He summoned two of his centurions and said, “Get 200 soldiers ready with 70 cavalry and 200 spearmen to go to Caesarea at nine tonight. Also provide mounts so they can put Paul on them and bring him safely to Felix the governor.”
He wrote a letter of this kind:
To the most excellent governor Felix:
When this man had been seized by the Jews and was about to be killed by them, I arrived with my troops and rescued him because I learned that he is a Roman citizen. Wanting to know the charge they were accusing him of, I brought him down before their Sanhedrin. I found out that the accusations were about disputed matters in their law, and that there was no charge that merited death or chains. When I was informed that there was a plot against the man, I sent him to you right away. I also ordered his accusers to state their case against him in your presence.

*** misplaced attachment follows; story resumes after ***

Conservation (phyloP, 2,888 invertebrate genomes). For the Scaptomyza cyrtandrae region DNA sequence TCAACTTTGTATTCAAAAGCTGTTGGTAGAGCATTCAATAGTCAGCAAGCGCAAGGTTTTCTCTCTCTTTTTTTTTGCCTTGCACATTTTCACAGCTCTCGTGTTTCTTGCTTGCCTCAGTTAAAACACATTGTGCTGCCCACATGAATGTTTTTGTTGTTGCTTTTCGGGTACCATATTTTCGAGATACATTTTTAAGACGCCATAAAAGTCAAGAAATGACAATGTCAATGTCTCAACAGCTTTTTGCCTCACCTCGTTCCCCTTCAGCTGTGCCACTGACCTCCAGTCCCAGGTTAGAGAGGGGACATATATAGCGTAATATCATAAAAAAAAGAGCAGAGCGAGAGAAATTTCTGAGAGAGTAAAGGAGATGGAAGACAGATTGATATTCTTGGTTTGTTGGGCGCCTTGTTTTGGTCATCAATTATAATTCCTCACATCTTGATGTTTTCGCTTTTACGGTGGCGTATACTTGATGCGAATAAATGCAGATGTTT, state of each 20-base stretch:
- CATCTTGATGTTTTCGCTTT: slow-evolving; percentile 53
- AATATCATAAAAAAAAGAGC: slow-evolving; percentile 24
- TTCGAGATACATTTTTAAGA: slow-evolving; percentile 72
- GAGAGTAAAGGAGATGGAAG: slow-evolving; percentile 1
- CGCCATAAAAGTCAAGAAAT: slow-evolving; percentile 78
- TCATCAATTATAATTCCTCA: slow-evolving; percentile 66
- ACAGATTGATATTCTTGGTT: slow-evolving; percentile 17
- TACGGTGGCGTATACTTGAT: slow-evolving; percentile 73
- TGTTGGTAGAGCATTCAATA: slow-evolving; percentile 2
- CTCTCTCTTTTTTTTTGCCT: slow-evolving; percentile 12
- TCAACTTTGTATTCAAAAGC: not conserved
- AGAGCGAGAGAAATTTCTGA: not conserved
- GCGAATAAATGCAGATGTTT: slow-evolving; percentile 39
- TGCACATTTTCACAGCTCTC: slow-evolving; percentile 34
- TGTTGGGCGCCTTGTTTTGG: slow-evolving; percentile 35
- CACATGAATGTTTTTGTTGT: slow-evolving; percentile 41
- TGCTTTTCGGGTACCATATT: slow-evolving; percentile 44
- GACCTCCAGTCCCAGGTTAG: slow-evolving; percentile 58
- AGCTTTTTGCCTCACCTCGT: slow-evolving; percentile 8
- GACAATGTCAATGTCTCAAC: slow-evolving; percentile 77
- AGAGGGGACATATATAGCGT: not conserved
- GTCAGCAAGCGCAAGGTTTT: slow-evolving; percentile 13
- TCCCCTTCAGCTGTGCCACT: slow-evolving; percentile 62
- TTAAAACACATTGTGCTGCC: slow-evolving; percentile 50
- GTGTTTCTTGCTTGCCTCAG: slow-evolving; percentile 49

Therefore, the soldiers took Paul during the night and brought him to Antipatris as they were ordered. The next day, they returned to the barracks, allowing the cavalry to go on with him. When these men entered Caesarea and delivered the letter to the governor, they also presented Paul to him. After he read it, he asked what province he was from. So when he learned he was from Cilicia, he said, “I will give you a hearing whenever your accusers get here too.” And he ordered that he be kept under guard in Herod’s palace.